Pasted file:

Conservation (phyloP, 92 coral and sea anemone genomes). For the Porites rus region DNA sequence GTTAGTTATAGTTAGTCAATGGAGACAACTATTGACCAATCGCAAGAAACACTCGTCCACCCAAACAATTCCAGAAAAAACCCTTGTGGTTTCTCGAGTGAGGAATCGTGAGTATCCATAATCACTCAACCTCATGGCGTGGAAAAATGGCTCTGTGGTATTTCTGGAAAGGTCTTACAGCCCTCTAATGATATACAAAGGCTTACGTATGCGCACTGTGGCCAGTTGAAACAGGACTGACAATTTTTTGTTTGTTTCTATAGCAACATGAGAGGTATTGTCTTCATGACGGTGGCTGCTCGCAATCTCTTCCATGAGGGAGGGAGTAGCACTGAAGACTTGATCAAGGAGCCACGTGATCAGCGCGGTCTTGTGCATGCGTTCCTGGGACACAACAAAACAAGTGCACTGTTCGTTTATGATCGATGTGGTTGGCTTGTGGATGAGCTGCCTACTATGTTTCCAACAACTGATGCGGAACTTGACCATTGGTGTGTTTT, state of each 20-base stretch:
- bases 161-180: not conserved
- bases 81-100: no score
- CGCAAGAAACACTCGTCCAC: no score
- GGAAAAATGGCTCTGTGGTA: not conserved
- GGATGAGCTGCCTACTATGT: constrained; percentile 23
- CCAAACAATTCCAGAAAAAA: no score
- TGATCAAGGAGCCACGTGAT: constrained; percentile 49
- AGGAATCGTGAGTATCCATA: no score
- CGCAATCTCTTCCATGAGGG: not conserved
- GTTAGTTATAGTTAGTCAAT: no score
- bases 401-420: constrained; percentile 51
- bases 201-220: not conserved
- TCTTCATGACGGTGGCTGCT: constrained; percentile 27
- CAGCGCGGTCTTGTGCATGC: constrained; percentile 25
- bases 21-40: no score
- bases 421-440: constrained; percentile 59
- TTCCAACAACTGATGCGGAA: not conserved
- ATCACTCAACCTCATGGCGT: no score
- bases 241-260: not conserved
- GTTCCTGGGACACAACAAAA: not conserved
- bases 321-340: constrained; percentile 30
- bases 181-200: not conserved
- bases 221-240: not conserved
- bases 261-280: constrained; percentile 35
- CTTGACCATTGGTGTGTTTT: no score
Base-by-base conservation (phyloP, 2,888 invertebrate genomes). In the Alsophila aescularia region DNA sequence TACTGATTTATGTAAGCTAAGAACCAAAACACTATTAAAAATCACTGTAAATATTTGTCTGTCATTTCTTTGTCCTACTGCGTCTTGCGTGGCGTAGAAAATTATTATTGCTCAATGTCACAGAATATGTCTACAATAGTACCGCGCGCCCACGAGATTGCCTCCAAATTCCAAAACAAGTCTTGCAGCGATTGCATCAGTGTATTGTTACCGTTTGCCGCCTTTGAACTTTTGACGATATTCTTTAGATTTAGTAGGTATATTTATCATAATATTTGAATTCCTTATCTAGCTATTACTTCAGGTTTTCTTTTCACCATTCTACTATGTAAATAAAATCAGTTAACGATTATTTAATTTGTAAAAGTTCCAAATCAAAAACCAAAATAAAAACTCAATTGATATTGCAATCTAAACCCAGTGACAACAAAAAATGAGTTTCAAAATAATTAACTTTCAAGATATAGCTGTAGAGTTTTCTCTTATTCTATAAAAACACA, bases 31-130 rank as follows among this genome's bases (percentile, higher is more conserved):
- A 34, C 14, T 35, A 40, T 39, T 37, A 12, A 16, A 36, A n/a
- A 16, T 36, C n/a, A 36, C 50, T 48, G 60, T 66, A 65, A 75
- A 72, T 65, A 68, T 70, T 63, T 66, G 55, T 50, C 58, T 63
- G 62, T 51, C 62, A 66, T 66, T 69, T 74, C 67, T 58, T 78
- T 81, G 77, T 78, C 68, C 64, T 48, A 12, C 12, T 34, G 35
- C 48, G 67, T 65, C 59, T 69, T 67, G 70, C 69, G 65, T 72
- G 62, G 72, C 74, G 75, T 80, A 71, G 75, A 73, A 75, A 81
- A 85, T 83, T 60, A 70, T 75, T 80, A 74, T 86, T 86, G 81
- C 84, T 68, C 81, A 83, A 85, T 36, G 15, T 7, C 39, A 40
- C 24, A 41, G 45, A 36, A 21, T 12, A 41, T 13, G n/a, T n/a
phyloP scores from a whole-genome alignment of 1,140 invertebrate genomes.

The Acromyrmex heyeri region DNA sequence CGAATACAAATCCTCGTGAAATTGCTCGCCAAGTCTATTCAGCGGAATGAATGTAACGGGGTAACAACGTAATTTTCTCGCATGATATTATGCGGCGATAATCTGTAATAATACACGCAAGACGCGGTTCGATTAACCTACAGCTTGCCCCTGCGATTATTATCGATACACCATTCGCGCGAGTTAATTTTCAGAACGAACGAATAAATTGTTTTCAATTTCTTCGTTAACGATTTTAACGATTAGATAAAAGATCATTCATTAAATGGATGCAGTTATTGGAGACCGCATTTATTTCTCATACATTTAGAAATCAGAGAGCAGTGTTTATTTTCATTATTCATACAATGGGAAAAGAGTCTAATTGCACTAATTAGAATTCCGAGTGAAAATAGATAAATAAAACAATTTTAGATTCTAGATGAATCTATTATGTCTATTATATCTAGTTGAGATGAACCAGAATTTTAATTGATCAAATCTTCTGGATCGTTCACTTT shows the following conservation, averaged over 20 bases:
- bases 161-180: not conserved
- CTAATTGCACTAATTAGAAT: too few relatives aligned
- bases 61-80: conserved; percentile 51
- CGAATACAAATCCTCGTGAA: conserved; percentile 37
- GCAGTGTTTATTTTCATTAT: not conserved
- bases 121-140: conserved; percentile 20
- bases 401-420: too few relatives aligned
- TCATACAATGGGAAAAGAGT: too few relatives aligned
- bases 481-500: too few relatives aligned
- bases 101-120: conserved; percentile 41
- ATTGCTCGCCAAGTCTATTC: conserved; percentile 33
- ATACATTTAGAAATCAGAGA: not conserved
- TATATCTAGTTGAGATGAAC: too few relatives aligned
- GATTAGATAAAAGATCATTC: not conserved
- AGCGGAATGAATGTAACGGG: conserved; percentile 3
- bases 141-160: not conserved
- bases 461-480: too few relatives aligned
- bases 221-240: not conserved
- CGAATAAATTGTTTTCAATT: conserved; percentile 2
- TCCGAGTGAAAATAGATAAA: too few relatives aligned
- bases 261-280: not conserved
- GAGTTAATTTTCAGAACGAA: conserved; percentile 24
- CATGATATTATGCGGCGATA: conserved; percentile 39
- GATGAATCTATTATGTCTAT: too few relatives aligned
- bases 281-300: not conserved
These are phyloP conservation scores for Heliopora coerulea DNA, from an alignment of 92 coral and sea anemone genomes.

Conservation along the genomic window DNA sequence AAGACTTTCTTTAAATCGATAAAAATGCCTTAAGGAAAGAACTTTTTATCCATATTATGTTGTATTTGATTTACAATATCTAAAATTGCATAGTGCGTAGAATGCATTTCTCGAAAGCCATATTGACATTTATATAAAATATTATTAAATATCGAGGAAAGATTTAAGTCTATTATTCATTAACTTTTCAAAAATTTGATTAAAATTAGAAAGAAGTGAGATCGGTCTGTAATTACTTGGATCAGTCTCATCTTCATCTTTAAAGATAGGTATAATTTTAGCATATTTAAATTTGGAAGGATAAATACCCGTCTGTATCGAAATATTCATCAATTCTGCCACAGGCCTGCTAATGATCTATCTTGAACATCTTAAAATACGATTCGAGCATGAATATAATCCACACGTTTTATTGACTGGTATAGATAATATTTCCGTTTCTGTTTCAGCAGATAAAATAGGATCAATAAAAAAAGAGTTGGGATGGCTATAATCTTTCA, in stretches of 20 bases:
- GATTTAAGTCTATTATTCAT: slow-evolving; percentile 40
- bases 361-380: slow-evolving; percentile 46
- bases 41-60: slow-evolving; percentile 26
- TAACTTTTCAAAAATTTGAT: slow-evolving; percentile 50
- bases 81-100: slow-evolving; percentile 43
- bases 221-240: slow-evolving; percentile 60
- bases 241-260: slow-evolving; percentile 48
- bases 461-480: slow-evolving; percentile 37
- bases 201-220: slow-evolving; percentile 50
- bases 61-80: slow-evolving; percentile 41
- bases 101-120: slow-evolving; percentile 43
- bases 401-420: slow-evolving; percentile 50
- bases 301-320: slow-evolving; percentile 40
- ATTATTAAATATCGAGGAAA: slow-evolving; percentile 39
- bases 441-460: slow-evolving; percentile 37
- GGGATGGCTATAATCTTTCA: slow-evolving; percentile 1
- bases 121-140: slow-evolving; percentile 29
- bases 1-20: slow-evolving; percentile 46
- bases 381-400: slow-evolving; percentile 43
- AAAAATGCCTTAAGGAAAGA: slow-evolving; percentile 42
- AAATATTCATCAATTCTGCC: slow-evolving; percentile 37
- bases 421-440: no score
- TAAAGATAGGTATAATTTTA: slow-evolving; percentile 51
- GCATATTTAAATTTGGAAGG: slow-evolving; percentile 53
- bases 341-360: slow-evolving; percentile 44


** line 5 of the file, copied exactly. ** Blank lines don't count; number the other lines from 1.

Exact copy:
- GGAAAAATGGCTCTGTGGTA: not conserved